Utter is the result of setting a challenge to overcome my natural inclination to work in the 3-6 minute length range, and write my first “long” piece. While I have previously grouped multiple pieces to create longer arcs, I find it daunting to sustain a musical idea much beyond a few minutes. A big part of the challenge is having something meaningful to say, justifying the prolonged utterance.
The piece folds together a couple musical ideas that require a certain duration to work through. Despite the ideal of a grand, continuously evolving piece, Utter consists of movements that are each roughly in the 3-6 minute range, suggesting an inherent limit to my attention span.
The musical style is grounded in mid-16th century polyphony. Throughout, the characteristic modal counterpoint and rhythmic textures maintain a strong presence, sometimes overlaid with non-historical elements.
The first movement opens with a short duet in E dorian, consisting of three breath-length phrases, with the third moving a tone higher to F#. Following the initial duet, two new voices enter, pitched down a fifth and at 1/2 tempo, and continue in canon. Next, another pair of voices enter and repeat the duet, down a further fifth, and at 1/4 the initial tempo. The resulting 6 part mensural canon ends where it began, on E. The structure of the first movement provides a model for the piece overall:
- the seed material, with its single step up
- augmenting (then contracting) note lengths
- transposition down a fifth between sections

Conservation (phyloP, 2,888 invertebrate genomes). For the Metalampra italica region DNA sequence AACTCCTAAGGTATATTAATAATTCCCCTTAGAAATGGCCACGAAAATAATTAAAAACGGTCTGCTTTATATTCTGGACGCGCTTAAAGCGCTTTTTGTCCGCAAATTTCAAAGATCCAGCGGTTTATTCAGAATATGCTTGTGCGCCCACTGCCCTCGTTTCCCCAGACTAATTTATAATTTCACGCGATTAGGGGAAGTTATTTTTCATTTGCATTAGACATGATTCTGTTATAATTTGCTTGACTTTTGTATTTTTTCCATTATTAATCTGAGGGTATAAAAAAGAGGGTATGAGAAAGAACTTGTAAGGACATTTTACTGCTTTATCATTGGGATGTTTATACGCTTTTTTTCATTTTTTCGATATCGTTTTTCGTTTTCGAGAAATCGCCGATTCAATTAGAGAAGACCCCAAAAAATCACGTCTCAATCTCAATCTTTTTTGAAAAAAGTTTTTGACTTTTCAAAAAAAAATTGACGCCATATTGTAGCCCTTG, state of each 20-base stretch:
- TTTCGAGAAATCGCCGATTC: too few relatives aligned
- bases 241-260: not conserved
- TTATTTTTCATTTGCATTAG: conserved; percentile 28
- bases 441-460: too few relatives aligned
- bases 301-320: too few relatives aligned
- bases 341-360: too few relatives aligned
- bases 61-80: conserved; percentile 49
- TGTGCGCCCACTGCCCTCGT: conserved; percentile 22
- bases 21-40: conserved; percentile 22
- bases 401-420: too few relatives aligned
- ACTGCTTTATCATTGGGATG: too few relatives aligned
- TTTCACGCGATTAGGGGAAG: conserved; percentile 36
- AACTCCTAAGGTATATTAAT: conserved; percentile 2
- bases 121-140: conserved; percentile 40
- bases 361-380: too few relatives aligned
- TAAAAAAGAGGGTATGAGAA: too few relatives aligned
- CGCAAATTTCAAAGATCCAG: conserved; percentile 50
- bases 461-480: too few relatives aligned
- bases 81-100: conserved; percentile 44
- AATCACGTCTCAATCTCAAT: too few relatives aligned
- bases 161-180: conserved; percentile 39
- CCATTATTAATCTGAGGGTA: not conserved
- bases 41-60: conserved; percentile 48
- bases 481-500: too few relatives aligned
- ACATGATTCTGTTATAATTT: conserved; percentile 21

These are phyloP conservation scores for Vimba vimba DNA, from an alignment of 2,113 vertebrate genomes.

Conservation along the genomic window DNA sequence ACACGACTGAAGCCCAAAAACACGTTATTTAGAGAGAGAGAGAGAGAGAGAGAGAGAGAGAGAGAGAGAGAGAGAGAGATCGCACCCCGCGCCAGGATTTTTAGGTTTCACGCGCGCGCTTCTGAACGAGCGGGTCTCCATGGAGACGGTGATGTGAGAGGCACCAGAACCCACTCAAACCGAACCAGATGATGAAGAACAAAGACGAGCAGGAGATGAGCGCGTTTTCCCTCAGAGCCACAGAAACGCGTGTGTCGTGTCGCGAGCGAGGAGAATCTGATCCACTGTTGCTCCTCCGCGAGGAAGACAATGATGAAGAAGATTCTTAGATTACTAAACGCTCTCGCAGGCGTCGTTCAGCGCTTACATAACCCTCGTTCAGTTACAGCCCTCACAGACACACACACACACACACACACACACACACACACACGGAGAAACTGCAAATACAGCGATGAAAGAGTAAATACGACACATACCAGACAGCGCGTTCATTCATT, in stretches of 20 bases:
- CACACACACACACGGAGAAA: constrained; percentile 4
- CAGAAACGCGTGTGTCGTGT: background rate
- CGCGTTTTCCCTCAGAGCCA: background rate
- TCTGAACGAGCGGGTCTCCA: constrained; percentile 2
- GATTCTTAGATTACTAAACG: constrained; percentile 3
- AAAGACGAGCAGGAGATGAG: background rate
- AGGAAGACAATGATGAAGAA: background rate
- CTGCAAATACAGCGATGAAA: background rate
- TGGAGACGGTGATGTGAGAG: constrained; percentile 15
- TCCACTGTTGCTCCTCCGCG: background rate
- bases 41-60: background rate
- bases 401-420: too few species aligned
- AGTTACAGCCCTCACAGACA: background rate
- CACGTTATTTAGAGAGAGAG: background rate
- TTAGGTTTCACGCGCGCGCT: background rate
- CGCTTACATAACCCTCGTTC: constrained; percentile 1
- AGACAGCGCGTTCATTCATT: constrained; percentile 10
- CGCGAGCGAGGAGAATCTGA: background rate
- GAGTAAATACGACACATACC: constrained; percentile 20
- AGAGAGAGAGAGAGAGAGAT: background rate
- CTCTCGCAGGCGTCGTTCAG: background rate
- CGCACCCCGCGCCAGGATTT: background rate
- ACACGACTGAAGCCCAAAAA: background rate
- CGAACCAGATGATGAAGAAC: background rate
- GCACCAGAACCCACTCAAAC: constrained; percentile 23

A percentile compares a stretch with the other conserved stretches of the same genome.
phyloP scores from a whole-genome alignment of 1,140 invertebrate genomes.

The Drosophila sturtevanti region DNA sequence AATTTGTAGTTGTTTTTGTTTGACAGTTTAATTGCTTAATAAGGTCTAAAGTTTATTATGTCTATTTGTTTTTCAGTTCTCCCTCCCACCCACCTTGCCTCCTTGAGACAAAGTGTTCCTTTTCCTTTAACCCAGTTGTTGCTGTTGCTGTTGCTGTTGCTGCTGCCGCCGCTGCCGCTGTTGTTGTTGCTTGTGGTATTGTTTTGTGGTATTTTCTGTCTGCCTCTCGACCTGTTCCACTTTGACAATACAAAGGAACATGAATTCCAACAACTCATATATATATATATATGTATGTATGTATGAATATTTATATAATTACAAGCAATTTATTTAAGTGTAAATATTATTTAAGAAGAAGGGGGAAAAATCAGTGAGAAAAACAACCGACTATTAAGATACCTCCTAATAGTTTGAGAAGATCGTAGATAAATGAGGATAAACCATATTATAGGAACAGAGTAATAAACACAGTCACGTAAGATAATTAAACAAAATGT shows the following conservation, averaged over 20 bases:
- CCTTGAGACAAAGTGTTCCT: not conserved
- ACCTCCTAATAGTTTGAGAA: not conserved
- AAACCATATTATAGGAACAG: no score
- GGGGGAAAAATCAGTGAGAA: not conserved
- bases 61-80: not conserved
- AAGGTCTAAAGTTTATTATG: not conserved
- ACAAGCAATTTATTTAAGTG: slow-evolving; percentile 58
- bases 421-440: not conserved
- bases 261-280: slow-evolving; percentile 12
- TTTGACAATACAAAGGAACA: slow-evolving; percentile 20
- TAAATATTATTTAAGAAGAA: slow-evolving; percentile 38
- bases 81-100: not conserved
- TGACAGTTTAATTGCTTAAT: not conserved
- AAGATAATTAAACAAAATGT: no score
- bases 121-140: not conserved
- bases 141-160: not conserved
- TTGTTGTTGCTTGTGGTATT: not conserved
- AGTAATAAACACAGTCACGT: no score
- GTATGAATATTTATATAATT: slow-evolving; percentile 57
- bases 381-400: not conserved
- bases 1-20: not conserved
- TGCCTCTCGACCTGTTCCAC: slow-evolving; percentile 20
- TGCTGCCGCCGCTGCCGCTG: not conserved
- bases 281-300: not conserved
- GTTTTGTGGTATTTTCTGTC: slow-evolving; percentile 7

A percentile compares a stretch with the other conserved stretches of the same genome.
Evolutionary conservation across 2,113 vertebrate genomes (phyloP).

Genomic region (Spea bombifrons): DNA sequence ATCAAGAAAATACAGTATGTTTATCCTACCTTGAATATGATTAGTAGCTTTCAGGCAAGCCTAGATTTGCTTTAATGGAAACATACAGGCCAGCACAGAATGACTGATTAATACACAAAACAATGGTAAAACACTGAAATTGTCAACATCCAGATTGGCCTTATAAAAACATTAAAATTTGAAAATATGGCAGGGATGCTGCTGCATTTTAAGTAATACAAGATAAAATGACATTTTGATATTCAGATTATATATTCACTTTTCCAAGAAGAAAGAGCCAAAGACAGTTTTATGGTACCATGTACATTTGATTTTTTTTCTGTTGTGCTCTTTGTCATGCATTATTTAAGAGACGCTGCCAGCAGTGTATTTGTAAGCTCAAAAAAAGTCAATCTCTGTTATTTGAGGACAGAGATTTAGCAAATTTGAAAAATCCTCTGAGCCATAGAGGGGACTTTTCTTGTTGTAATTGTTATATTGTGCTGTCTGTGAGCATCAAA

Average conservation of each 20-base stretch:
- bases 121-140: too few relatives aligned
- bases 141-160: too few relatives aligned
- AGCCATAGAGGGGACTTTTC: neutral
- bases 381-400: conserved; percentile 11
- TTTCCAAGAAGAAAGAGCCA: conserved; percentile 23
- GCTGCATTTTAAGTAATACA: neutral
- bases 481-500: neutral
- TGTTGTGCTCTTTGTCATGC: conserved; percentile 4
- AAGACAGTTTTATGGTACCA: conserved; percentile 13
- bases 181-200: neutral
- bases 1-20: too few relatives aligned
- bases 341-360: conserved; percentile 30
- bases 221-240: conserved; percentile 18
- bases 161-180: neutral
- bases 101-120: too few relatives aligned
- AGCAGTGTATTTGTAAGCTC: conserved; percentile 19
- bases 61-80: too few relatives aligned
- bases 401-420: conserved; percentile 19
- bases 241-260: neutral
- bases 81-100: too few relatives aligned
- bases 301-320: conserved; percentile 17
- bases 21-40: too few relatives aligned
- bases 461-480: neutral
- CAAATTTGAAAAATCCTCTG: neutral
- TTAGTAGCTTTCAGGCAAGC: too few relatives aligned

- return to initial starting pitch
The subsequent movements expand on the procedure within the first, based on the features mentioned above. However, there is variation in their treatment: in some movements, individual seed phrases are repeated and grouped into new forms. Overall, movements 2 – 4 present the opening features at progressively larger scales.
Movement 5 further extends the previous pattern of augmentation and transposition: the seed theme starts on G and moves in double whole notes. Utter is organized in a chiastic structure, with Movement 5 at the mid-point. Movements 6-8 reverse the pattern of augmentation presented in 2-4, while continuing the progressive transposition down a fifth.
Movement pairs 2/8, 3/7, and 4/6 loosely share traits, including style, texture, tempo, while the final movement is a repeat of the first, aligned with the return to the initial mode. Utter‘s arc through the chiastic form can be seen as an orbit outward and back, with suggestions of recursion at micro and macro levels.
- Movement 1
- Movement 2
- Movement 3
- Movement 4
- Movement 5
- Movement 6
- Movement 7
- Movement 8
- Movement 9
|Movement||Pulse||Start mode||Ending note|